Basic leucine zipper and W2 domain-containing protein 1 (BZW1), protein arginine N-methyltransferase 5 (PRMT5), and SWI/SNF-related matrix-associated actin-dependent regulator of chromatin subfamily A member 5 (SMARCA5) are known for regulation of gene expression. Interestingly, BZW1 has been previously found to induce histone H4 gene expression, which aids the progression of the G1/S phase of the cell cycle [13]. In addition, PRMT5 has been shown to play role in cell proliferation in planaria and be up-regulated post-injury in the kidneys [14],[15]. Methionine aminopeptidase 1 (METAP1) and receptor-type tyrosine-protein phosphatase C (PTPRC), also known as CD45, have been shown to play a role in cell activation, proliferation, and cell cycle progression [16]-[18]. The protein expression data implicate regulation of gene expression as an important event for transdifferentiation.

b. ROS balance

Heme oxygenase 1 (HMOX1), redox-regulatory protein FAM213A, cis-aconitate decarboxylase (IRG1), and serpin B10 (SERPINB10) are known for their association with reactive oxygen species (ROS) and redox balance. IRG1 is activated by ROS to prevent infections [19]. SERPINB10 plays a role in protein processing and it is sensitive to redox stress [20]. HMOX1 is induced by ROS and has been linked to wound healing and regeneration in many regeneration model systems with the exception of mouse liver regeneration [21]-[24]. ROS stress and redox balance has gained a lot of attention since many studies have associated changes related to them with regenerative responses [25]. Our data indicate a potential role of ROS during newt lens regeneration as well.

c. Immune response

Argininosuccinate synthase (ASS1), complement factor B (CFB), acidic mammalian chitinase (CHIA), bis (5′-adenosyl)-triphosphatase ENPP4, eosinophil peroxidase (EPX), coagulation factor XIII A chain (F13A1), and myeloperoxidase (MPO) are up-regulated during lens regeneration and are known for their roles in preventing infections and generally to facilitate host defense and immune response.

d. Metabolic processes

Sterol O-acyltransferase 1 (SOAT1), delta-1-pyrroline-5-carboxylate synthase (ALDH18A1), v-type proton ATPase subunit d 1 (ATP6V0D1), cytochrome b-245 heavy chain (CYBB), n-acylethanolamine-hydrolyzing acid amidase (NAAA), putative neutrophil cytosol factor 1C (NCF1C), neutrophil cytosol factor 2 (NCF2), and 6-phosphogluconate dehydrogenase, decarboxylating (PGD) participate in many metabolic processes and regulation of energy production. SOAT1 is also known to be involved during rat adrenal regeneration [26].

e. Other functions

Additional interesting proteins, potentially involved in the regulation of newt lens regeneration, are msx2-interacting protein (SPEN), which aids wound healing in Drosophila embryos [27]; cathepsin L1 (CTSL1), which mediates proteolysis; DNA topoisomerase 1 (TOP1), which is associated with DNA replication and transcription; epidermal retinol dehydrogenase 2 (SDR16C5), which is involved in making retinoic acid; and ATP-dependent DNA helicase Q1 (RECQL), which mediates DNA repair. Furthermore, we found an up-regulation of unconventional myosin-XVIIIa (MYO18A), which is involved in cell migration, as well as fibronectin (FN1) and integrin beta-2 (ITGB2), which mediate adhesion and cell migration and are essential for zebrafish heart regeneration [28].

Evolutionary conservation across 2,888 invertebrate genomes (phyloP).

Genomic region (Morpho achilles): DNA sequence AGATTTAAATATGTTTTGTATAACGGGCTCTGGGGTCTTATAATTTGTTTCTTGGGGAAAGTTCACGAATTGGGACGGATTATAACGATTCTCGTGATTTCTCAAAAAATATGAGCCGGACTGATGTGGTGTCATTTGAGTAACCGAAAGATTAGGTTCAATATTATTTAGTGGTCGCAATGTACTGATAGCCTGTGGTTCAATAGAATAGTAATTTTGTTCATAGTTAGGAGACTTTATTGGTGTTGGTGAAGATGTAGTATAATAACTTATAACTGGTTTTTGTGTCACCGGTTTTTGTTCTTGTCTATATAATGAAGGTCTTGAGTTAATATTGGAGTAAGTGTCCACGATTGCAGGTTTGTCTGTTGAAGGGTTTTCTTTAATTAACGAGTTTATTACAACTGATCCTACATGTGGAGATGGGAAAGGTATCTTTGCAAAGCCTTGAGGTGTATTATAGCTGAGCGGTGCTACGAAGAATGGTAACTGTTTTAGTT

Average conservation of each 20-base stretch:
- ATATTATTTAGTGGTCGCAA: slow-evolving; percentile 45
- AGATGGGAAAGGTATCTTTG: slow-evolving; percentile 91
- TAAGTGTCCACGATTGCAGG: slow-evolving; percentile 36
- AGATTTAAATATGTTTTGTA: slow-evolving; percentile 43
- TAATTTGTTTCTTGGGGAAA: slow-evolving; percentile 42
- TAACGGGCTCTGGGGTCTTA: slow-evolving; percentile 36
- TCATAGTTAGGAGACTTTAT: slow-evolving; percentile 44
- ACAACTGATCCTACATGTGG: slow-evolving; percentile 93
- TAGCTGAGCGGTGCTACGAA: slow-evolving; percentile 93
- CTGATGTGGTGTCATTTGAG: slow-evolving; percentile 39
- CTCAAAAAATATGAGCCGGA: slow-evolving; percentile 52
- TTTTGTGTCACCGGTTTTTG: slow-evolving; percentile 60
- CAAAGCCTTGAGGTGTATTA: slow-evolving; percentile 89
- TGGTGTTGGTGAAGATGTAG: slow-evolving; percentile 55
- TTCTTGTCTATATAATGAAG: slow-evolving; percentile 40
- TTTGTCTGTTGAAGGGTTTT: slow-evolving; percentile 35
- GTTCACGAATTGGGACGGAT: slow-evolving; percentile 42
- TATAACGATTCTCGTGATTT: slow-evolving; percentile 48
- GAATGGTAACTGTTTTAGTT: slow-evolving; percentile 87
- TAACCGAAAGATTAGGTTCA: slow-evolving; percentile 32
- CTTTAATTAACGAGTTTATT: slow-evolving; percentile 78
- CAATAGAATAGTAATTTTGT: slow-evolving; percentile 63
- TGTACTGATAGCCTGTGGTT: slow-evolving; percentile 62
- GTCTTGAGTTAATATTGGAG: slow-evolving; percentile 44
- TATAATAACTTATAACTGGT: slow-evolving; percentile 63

The rapid up-regulation of all the aforementioned proteins during lens regeneration clearly underscores the importance of host defense, redox balance, and response to stress for the initiation of regeneration.

Proteins regulated in dorsal versus ventral iris

Since regeneration only proceeds from the dorsal iris, we wanted to find proteins that were specifically up-regulated in this tissue. To achieve this goal, we compared all proteins up-regulated during lens regeneration to proteins only up-regulated in the dorsal or the ventral iris. Proteins identified were imported in VisANT, a program that analyses protein-protein interactions [29]. Proteins that were expressed at higher levels in dorsal samples represented complexes associated with extracellular matrix, ribosomes, and DNA (Figure 2C) whereas proteins expressed at higher levels in ventral samples did not exhibit such a pattern (Figure 2D).

a. Extracellular matrix

Collagen proteins such as COL2A1, COL9A2, and COL9A3 are essential for structural support and provide the substrate for surrounding cells. In addition, COL9A2 and COL9A3 compose the vitreous area of the eye. Versican core protein (VCAN) is known for cell-extracellular matrix interactions allowing cell migration and growth. Laminin subunit alpha-3 (LAMA3) promotes migration. Fibrillin-1 (FBN1), fibrillin-2 (FBN2), and syndecan-2 (SDC2) are extracellular matrix proteins regulating the availability of growth factors to nearby cells. SDC2 also plays a role during rat periodontal wound healing [30]. Annexin A5 (ANXA5) is known for its anticoagulant properties and promotes wound healing in the cornea [31]. Previous studies in newt limb and lens regeneration also support these findings. A study in newt limb regeneration suggests that dynamic changes of the extracellular matrix provide a suitable microenvironment for regeneration [32], which is in-line with the up-regulation of several extracellular matrix genes during newt lens regeneration in the dorsal iris as determined by DNA microarray analysis [8]. These results suggest that remodeling an appropriate environment is a fundamental event during lens regeneration.